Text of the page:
Sunday, April 02, 2006


I trip when sidewalk cracks run askew. I obsess over details, sometimes to a fault, and it was one detail in particular that lured me to the Paramount Theatre to hear Mason Bates' Omnivorous Furniture, a piece for electronica and orchestra. Did you trip? Electronica. Note The Addition of the Letter A. Not electronics. My brief tenure at Mills College would have prepared me for that. People at Mills compose for electronics and [insert your favorite instrument here]. They play live electronics. They play live electronics and [insert your least favorite instrument here]. We define people as electronic music composers. We celebrated on that rare occassion when the San Francisco symphony programmed Varèse's Déserts. But electronica? Oo, the word suggests beats and rhythms, and at Mills, words like "beats" and "Franz Liszt" tended to garner suspicious stares.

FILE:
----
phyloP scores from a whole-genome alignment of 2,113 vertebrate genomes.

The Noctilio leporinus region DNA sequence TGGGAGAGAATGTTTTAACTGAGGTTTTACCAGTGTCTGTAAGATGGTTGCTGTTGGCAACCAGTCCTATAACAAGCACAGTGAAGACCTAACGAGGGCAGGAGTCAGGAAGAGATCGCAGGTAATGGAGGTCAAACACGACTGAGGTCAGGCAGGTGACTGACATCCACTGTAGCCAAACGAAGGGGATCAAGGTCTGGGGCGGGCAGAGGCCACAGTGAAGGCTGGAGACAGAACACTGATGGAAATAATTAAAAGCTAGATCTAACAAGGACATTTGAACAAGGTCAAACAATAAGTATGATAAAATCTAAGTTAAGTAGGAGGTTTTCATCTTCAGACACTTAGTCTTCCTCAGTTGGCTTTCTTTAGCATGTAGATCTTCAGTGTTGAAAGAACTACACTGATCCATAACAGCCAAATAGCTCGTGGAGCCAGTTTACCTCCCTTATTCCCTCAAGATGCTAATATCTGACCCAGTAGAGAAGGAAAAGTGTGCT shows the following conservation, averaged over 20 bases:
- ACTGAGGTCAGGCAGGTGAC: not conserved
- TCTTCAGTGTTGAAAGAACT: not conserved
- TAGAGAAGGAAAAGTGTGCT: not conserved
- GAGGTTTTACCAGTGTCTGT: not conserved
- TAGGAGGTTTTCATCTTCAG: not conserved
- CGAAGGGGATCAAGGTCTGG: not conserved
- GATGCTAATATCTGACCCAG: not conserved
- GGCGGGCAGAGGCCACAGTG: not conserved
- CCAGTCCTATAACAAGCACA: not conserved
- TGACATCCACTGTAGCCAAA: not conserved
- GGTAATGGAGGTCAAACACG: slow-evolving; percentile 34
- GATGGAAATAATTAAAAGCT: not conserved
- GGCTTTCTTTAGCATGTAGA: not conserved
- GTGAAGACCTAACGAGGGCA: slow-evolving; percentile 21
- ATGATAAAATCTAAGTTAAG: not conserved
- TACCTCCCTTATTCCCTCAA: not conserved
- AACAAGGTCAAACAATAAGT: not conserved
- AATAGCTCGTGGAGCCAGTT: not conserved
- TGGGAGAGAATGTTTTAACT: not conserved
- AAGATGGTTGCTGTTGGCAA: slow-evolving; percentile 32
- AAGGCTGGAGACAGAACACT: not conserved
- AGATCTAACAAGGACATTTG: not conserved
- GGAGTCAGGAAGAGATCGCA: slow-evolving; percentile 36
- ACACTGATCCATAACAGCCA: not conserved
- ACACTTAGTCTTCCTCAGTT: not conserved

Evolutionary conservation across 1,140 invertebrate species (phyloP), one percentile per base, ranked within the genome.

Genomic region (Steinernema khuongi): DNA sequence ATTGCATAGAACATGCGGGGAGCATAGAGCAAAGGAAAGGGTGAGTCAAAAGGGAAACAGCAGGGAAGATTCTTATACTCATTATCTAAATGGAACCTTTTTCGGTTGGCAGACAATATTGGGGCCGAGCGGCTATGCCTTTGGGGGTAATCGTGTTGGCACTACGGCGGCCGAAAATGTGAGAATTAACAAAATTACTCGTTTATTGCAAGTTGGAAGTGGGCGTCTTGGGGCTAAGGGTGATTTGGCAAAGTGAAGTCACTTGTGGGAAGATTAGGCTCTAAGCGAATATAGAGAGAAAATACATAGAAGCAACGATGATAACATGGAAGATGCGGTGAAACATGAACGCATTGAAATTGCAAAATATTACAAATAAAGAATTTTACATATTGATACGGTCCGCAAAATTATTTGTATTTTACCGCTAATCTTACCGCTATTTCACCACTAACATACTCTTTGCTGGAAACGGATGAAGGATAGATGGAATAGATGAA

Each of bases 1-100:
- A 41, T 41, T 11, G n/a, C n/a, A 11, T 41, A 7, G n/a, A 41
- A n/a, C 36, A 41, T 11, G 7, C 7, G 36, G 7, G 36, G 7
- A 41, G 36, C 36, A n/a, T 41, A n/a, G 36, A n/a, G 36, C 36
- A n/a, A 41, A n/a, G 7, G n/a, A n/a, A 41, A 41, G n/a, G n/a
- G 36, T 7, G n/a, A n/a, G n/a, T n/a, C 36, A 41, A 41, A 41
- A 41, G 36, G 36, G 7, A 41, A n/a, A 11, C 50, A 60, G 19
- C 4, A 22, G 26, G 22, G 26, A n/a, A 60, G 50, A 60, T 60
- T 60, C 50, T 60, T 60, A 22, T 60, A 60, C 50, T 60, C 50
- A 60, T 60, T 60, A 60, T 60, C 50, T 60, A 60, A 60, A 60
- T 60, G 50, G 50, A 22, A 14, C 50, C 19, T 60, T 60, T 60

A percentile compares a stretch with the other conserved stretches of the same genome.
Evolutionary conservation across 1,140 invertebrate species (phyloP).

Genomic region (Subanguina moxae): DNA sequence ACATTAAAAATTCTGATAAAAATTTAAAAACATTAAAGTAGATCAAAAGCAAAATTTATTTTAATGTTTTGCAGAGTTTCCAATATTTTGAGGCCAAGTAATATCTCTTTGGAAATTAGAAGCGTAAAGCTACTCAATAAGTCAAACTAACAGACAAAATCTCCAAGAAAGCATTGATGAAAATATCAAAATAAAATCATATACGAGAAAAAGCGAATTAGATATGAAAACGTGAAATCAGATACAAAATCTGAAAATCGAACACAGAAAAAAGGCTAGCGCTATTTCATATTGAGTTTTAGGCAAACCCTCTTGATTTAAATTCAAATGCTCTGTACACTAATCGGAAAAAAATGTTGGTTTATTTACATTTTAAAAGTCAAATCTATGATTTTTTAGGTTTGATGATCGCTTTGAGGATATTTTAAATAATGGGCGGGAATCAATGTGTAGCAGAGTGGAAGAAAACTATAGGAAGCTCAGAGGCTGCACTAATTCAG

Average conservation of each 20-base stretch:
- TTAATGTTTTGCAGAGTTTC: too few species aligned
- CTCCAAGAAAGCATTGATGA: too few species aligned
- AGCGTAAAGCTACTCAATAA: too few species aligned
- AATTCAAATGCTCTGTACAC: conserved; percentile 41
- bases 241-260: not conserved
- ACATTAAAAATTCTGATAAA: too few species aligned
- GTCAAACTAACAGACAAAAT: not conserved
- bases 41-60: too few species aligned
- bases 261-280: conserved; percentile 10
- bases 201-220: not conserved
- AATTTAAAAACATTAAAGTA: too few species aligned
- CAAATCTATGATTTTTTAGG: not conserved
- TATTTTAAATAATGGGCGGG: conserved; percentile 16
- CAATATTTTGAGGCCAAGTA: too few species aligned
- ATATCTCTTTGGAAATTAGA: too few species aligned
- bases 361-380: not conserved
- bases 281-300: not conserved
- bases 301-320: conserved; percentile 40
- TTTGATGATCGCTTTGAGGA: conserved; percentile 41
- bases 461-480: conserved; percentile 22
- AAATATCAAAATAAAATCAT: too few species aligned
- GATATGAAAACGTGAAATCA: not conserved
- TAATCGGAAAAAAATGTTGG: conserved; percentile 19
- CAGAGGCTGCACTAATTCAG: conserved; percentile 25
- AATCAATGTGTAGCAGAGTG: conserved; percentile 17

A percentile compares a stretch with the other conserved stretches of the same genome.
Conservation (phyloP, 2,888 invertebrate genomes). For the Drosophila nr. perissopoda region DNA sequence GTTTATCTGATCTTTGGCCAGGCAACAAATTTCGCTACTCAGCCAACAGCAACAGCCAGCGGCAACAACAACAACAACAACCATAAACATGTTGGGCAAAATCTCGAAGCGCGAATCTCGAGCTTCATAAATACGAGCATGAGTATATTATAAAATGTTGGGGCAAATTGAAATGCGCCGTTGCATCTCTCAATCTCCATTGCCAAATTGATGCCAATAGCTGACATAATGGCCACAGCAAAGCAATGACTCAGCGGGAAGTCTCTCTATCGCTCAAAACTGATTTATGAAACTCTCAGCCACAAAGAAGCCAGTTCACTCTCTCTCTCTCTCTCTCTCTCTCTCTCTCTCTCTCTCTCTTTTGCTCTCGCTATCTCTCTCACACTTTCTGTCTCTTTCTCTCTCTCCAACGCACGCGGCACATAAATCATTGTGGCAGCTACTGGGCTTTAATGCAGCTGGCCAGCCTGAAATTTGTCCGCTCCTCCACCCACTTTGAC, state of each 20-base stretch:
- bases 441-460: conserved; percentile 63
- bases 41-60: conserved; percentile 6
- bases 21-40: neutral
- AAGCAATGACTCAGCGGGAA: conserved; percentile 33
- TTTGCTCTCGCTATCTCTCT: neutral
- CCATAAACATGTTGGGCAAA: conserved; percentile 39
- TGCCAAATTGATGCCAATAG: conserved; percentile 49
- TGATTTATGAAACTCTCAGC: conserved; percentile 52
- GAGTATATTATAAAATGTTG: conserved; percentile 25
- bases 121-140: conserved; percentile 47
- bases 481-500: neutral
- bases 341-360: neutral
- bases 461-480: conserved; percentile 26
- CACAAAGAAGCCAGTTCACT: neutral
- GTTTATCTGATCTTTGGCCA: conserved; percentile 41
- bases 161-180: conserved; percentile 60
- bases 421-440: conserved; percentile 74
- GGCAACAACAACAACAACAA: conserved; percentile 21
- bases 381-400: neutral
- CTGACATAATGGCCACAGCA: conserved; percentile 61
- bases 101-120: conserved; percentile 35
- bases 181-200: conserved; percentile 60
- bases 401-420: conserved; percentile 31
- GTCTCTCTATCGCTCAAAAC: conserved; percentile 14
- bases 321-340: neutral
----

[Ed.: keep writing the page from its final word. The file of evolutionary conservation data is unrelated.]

I enjoyed The Addition of the Letter A to the symphonic experience, though I found Bates' zips and scratches far more interesting than the sweeping strings/movie music quality of the orchestral writing. Rhythm ruled, to be sure, which may have emphasized the banality of the orchestral sound. Then again, I fully appreciated Bates' nod to Satie (omnivorous music) and accepted the boredom as part of that joke. With the orchestra held in check by a steady, pulsing rhythm, and with not much more than a slightly expanded percussion section (gongs, cymbals and mallet instruments) for exotic spice, Bates' electronica became immediately accessible. By contrast, hearing Varèse's musique concrète (er, electronics) is still a challenge for my ears, and wonderfully so. Mason Bates is obviously tapping into a different aesthetic (or audience) with his own integration of the orchestra and electronic music. Sorry, electronica.


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